Ex-domestic worker seeks compensation from Singapore AGC over theft acquittal, claims S$71,000 losses

Parti Liyani (left) and her lawyer Anil Balchandani (centre) outside the Singapore High Court October 27, 2020. — TODAY pic
Parti Liyani (left) and her lawyer Anil Balchandani (centre) outside the Singapore High Court October 27, 2020. — TODAY pic

SINGAPORE, Oct 28 — The former domestic worker of businessman Liew Mun Leong returned to the High Court yesterday to seek compensation from the Attorney-General’s Chambers (AGC), after being acquitted of theft last month in a high-profile case.

Parti Liyani’s lawyer Anil Balchandani said that his client has suffered losses of about S$71,000 (RM217,149) as she has been unable to work for the past four years due to the criminal proceedings.

However, under the Criminal Procedure Code, the 45-year-old Indonesian worker can get a compensation order of up to S$10,000 only if the court is satisfied that the prosecution was frivolous or vexatious.

Balchandani, who has represented Parti pro bono since the trial in the State Courts, told High Court judge Chan Seng Onn that they ditched plans to approach Liew for compensation after he resigned from various public and private sector roles last month.

This includes the chairmanship of Changi Airport Group and infrastructure consultancy Surbana Jurong.

Balchandani told Justice Chan: “There has been a lot that transpired since the (acquittal)... My client’s instructions were not to add more to (Liew's) problems.”

The judge had overturned Parti’s conviction for stealing more than S$34,000 worth of items from Liew and his household.

Her lawyer elaborated on the losses of S$71,000:

  • S$41,000 for Parti’s salaries with contractual increments over the past four years, as a domestic worker with 20 years of experience. She would have earned a monthly wage of S$750.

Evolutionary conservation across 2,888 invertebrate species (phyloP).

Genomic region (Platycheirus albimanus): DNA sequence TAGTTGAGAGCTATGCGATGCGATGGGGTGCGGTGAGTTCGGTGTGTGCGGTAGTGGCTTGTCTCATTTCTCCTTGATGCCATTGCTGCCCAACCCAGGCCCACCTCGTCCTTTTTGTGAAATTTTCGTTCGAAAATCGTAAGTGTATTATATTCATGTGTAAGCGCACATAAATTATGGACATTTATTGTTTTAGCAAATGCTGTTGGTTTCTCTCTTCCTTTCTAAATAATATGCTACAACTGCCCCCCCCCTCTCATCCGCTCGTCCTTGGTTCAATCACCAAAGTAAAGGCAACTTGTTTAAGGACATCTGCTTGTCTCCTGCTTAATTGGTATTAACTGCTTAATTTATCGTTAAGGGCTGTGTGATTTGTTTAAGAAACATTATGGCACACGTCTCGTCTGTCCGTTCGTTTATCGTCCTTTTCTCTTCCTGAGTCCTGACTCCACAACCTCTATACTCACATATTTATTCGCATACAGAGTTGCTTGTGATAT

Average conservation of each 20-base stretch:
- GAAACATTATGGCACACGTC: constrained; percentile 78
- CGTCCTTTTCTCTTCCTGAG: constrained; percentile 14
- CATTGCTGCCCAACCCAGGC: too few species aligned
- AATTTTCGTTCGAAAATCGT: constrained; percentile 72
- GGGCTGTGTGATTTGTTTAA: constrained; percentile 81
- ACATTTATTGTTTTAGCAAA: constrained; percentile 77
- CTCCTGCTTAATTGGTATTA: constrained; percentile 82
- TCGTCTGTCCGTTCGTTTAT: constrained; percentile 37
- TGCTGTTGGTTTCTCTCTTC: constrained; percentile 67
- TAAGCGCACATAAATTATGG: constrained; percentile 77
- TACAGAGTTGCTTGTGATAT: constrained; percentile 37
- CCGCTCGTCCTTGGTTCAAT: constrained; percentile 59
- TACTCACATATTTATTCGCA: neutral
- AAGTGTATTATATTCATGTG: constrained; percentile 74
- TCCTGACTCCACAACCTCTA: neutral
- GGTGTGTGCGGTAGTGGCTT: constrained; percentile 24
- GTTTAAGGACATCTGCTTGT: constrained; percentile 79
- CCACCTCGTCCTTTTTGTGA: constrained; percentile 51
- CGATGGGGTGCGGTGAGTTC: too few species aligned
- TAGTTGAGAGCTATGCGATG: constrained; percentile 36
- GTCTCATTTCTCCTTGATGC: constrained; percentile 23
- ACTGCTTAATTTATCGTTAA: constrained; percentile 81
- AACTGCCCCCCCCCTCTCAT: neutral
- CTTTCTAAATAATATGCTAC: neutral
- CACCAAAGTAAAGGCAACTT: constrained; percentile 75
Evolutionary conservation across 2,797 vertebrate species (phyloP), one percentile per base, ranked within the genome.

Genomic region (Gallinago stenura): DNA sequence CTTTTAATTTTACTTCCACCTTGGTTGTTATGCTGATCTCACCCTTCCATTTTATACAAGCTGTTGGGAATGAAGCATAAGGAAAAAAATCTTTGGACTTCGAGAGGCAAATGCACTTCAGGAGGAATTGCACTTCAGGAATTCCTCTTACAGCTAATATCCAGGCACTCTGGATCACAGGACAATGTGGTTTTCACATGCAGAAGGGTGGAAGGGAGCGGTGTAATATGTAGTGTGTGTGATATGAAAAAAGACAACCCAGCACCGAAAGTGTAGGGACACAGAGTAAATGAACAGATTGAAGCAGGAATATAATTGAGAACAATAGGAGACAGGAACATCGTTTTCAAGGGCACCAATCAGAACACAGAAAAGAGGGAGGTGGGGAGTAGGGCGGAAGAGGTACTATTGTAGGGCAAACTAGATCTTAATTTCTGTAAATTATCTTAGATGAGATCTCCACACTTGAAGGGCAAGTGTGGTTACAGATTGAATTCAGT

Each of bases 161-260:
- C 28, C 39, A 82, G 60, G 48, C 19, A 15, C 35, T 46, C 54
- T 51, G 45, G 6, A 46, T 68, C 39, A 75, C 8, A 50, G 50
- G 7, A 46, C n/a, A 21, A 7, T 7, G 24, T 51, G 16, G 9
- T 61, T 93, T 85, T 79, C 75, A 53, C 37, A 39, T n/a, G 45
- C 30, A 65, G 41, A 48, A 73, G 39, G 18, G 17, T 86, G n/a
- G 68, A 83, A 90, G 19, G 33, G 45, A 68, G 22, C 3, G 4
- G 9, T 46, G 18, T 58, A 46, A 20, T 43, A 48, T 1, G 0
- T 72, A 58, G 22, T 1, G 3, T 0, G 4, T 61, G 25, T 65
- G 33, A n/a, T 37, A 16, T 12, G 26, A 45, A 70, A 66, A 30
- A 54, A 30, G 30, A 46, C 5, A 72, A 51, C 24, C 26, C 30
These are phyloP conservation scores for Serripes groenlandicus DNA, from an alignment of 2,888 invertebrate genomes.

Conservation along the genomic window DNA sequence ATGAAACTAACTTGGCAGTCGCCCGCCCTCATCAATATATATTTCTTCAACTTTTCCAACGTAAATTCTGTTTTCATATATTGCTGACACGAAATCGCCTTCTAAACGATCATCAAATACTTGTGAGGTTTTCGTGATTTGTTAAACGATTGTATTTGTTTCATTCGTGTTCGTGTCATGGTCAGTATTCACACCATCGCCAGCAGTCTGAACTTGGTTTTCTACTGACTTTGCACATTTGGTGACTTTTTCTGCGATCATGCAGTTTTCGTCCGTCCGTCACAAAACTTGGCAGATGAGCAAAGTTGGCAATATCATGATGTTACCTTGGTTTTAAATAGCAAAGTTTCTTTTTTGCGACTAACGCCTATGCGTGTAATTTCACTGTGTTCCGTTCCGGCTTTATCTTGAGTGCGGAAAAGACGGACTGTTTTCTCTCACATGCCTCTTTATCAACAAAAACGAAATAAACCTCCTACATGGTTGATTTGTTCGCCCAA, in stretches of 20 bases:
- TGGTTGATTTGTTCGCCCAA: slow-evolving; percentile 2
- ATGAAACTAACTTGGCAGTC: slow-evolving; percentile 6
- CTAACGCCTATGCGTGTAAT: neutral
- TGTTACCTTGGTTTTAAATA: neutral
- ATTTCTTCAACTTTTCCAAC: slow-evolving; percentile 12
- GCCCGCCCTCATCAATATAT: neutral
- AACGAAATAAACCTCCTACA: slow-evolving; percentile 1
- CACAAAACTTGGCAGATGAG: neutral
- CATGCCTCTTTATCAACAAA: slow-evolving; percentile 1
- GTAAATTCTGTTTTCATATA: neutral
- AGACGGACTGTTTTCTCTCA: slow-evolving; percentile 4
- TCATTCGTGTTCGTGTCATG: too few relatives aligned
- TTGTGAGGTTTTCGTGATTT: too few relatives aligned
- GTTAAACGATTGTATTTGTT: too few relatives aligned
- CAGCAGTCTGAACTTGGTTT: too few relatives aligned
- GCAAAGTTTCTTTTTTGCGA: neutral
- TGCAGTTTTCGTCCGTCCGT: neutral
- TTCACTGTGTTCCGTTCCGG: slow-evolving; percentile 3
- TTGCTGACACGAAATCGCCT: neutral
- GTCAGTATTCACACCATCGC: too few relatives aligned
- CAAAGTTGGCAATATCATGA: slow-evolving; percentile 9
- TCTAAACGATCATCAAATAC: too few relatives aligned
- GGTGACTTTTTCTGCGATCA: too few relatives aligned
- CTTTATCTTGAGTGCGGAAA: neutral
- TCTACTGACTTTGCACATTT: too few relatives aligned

• S$29,220 in expenses for her accommodation at a shelter run by the Humanitarian Organisation for Migration Economics, a migrant workers’ support group

Justice Chan pointed out that the cost of court hearings for a compensation order would run far higher than S$10,000, given the need for arguments over whether the prosecution was frivolous or vexatious.

He also noted that after her acquittal, Parti received S$28,000 in donations from a crowdfunding effort within a day.

He then suggested getting a third-party mediator to resolve the issue outside of court and come to a confidential compensation amount.

In response, Balchandani said that he was open to mediation and that compensation should be a “short, quick, sharp determination.”

The lawyer said: “There has been, in our opinion, some amount of injustice that we wish the court to hear and order compensation. The prosecution has to show why they commenced prosecution with a reasonable prospect of conviction.

“The cost of compensation is a fraction or nominal way to show that something went wrong. (Parti) is now a free person who was wronged. The AGC could be a little wiser the next time — that’s all.”

After several minutes of arguments over procedural matters, Deputy Chief Prosecutor Mohamed Faizal said that the AGC will respond on whether it is open to mediation by Friday.

The case

Yesterday’s hearing came on the back of Chief Justice Sundaresh Menon’s decision last week to appoint a disciplinary tribunal that will investigate a misconduct complaint filed by Ms Parti against two prosecutors who had handled her theft trial.

She had filed an originating summons in June to begin disciplinary proceedings against Deputy Public Prosecutors (DPPs) Tan Wee Hao and Tan Yanying.

They had prosecuted her in the State Courts, where she was convicted and sentenced to 26 months’ jail.

Justice Chan then overturned the conviction last month after she appealed. The high-profile case sparked public outcry, raising questions about how her trial was conducted and if there were issues with the evidence-gathering process.

Following the acquittal, Parti was unsure whether to proceed with the misconduct complaint for reasons such as wanting to return home to Indonesia.

She decided to press on with legal action on October 15.

The disciplinary tribunal will submit its findings to the Chief Justice, who can either dismiss the complaint or order the DPPs to be punished.

The complaint centres around a Pioneer DVD player valued at S$1,000, said to have belonged to Liew.

Parti had believed that the DVD player was spoilt. In the same vein, she denied stealing any of the other items as they had been discarded, were meant to be recycled or belonged to her.

The DPPs had already found that it was not fully functional, but did not disclose this in court and instead asserted during a demonstration in the trial that it worked properly. This led to Parti wrongly conceding that it worked.

Law and Home Affairs Minister K. Shanmugam is expected to make a ministerial statement on the case in Parliament next week, after reviews of it by the police and the AGC are completed. — TODAY

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